Accompanied by Roberta Ferraris, author of The Via Francigena: 1000 kilometers on Foot from Rhe Gran San Bernado to Rome and a nature guide for a European hiking and cycling holiday specialist, I spend five days traversing several legs of the Tuscan section.
Morphing from misty mountain passes to undulating vineyards and slicing through dozens of charming traditional villages that owe their existence to the millennia-old pathway, the scenery is as varied as it is spectacular. From wineries to thermal baths, there are plenty of worthwhile pit stops.
“Isn’t it wonderful that you can still find places like this in Tuscany?” says Ferraris as we hike through a sleepy medieval hamlet where locals still leave their keys in the front doors. Stooping to stroke a cat sunning itself by a potted geranium, I readily agree.
Best known for its most famous former resident, Napoleon, the island of Elba also dishes up some of the best diving in the Mediterranean.
It’s also possible to cycle some Tuscan legs of the Via Francigena, though mountain bikers may prefer to tackle the rugged Amiata Mountain Circuit (32 kilometers) from Località Le Macinaie, 85 kilometers south of Siena, or take the one-hour ferry ride from the port town of Piombino to Elba Island to explore its 100 kilometers of marked bike trails.
Best known for its most famous former resident, Napoleon—who was exiled to Italy’s third-largest island in 1814 before escaping to France 300 days later—Elba also dishes up some of the best diving in the Mediterranean.
Renowned for its clear water, the island forms part of the Tuscan Archipelago National Park, which is carving out a name for itself as an adventure sports hub. Along with biking along coastal roads and taking your pick from more than 30 dive sites, you can kayak to hidden beaches, SUP around crystalline coves, and hike along old mule tracks skirting wild cliffs, far from the crowds of the Cinque Terre.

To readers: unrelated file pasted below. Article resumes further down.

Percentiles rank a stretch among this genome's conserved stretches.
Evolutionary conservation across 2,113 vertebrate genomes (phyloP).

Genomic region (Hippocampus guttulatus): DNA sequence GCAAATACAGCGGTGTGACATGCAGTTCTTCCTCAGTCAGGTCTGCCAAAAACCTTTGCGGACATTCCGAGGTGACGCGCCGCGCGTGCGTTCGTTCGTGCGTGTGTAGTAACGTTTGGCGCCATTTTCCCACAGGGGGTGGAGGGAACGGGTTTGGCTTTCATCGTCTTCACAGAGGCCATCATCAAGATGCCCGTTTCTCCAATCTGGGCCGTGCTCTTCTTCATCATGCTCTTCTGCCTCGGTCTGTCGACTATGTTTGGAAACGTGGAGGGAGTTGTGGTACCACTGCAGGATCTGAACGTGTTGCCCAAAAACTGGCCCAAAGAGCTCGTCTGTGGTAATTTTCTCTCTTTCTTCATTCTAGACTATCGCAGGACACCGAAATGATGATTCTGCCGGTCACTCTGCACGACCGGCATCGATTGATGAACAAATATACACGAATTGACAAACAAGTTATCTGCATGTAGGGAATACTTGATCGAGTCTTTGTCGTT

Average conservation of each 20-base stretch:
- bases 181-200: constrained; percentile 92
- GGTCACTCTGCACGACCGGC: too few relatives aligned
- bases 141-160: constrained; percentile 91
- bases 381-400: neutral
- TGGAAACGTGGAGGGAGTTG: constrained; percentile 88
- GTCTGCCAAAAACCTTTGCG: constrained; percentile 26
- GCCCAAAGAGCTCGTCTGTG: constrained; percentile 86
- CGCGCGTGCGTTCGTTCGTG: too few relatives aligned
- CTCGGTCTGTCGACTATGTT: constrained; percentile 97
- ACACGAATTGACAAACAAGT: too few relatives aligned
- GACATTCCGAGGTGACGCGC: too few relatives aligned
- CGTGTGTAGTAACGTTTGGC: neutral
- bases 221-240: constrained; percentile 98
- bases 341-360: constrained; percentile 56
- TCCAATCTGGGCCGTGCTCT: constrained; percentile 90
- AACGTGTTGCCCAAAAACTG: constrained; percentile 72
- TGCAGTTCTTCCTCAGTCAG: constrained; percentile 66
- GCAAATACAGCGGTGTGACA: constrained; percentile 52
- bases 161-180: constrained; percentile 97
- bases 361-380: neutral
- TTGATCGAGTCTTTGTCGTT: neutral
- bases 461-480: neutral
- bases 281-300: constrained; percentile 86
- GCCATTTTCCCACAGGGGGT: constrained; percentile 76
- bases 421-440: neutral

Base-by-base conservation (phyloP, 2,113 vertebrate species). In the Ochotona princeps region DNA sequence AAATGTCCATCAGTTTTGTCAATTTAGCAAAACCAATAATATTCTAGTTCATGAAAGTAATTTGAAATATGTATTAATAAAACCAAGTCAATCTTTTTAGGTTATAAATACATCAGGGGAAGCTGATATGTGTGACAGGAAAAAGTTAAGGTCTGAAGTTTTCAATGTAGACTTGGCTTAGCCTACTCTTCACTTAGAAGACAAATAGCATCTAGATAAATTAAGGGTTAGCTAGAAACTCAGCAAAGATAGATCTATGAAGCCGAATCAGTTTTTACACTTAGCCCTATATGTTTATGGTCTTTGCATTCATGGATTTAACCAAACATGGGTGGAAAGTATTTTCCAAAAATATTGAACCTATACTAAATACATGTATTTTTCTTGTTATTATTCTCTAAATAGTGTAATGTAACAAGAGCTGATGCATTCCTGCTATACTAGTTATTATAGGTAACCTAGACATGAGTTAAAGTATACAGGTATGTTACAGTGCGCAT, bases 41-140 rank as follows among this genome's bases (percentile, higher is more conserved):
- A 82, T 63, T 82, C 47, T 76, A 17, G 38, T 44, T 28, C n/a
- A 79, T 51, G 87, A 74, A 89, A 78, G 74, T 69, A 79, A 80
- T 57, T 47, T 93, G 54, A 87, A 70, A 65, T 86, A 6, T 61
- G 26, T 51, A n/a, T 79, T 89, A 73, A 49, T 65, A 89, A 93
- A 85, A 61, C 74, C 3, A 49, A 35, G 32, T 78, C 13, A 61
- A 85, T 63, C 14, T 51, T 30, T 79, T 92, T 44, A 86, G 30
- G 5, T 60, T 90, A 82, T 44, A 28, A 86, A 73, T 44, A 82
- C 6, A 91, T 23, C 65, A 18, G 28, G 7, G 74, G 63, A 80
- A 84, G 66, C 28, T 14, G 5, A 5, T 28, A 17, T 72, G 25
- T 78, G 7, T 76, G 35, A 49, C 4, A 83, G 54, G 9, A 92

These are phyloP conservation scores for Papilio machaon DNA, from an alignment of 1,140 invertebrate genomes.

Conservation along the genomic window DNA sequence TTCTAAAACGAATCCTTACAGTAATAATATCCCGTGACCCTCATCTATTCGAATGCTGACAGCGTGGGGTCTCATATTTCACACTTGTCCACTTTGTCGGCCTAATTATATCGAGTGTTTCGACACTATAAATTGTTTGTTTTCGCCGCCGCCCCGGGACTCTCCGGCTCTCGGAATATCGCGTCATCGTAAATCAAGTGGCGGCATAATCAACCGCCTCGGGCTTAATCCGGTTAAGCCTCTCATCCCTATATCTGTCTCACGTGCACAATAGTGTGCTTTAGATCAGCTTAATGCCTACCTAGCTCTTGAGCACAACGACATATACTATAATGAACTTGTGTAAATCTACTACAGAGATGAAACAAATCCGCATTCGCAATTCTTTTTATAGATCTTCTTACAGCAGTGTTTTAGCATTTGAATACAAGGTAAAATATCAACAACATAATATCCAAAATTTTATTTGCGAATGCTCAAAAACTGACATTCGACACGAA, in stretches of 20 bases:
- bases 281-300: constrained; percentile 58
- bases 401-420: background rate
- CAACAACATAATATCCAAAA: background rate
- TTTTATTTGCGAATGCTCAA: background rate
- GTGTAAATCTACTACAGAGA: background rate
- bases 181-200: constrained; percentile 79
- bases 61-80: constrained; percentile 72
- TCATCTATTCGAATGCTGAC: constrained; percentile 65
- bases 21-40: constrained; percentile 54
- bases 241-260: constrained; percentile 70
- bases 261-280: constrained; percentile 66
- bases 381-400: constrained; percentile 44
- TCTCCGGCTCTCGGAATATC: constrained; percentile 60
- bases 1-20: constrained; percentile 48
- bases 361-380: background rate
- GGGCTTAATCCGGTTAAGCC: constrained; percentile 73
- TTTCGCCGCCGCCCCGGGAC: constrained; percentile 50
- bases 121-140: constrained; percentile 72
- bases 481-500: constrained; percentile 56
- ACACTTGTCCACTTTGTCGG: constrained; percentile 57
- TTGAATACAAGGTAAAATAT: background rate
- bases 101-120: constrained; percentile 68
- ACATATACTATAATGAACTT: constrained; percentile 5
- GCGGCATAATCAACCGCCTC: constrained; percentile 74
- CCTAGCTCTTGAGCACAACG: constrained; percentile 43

Back on the mainland, you can also skydive over Lucca, go ‘water trekking’ in a stunning natural gorge in Lunigiana, and e-bike around the Apuan Alps, which is also home to four of Tuscany’s six Via Ferrata climbing routes equipped with fixed cables, ladders and bridges.
And when winter comes, there’s even some decent skiing to be had in the Tuscan Apennines. While the local ski resorts might be smaller than those of northern Italy, lift passes are cheaper, and most resorts lie within easy access of cities. Just 90 minutes from Florence, for example, the surprisingly snow-sure resort of Abetone has 50 kilometers of slopes. Over in Doganaccia di Cutigliano, you can even try your hand at kite skiing (like kitesurfing, but on snow).
And of course, along with escaping the city crowds and spreading your tourist Euros around the region, the key advantage of adventuring through Tuscany is that after a long, sweaty day outdoors, an excellent meal is never far away. As I tuck into an antipasto platter laden with locally cured meats and marinated olives after a day on the Via Francigena, I begrudgingly accept that I won’t be leaving any Tuscany lighter. But as the Chianti flows, at least I feel like I’ve earned it.
Sarah Reid is an Australian travel writer, currently living out of a backpack somewhere in Africa. She specializes in sustainable travel and writes for a range of travel publications in Australia, the UK, the US and beyond.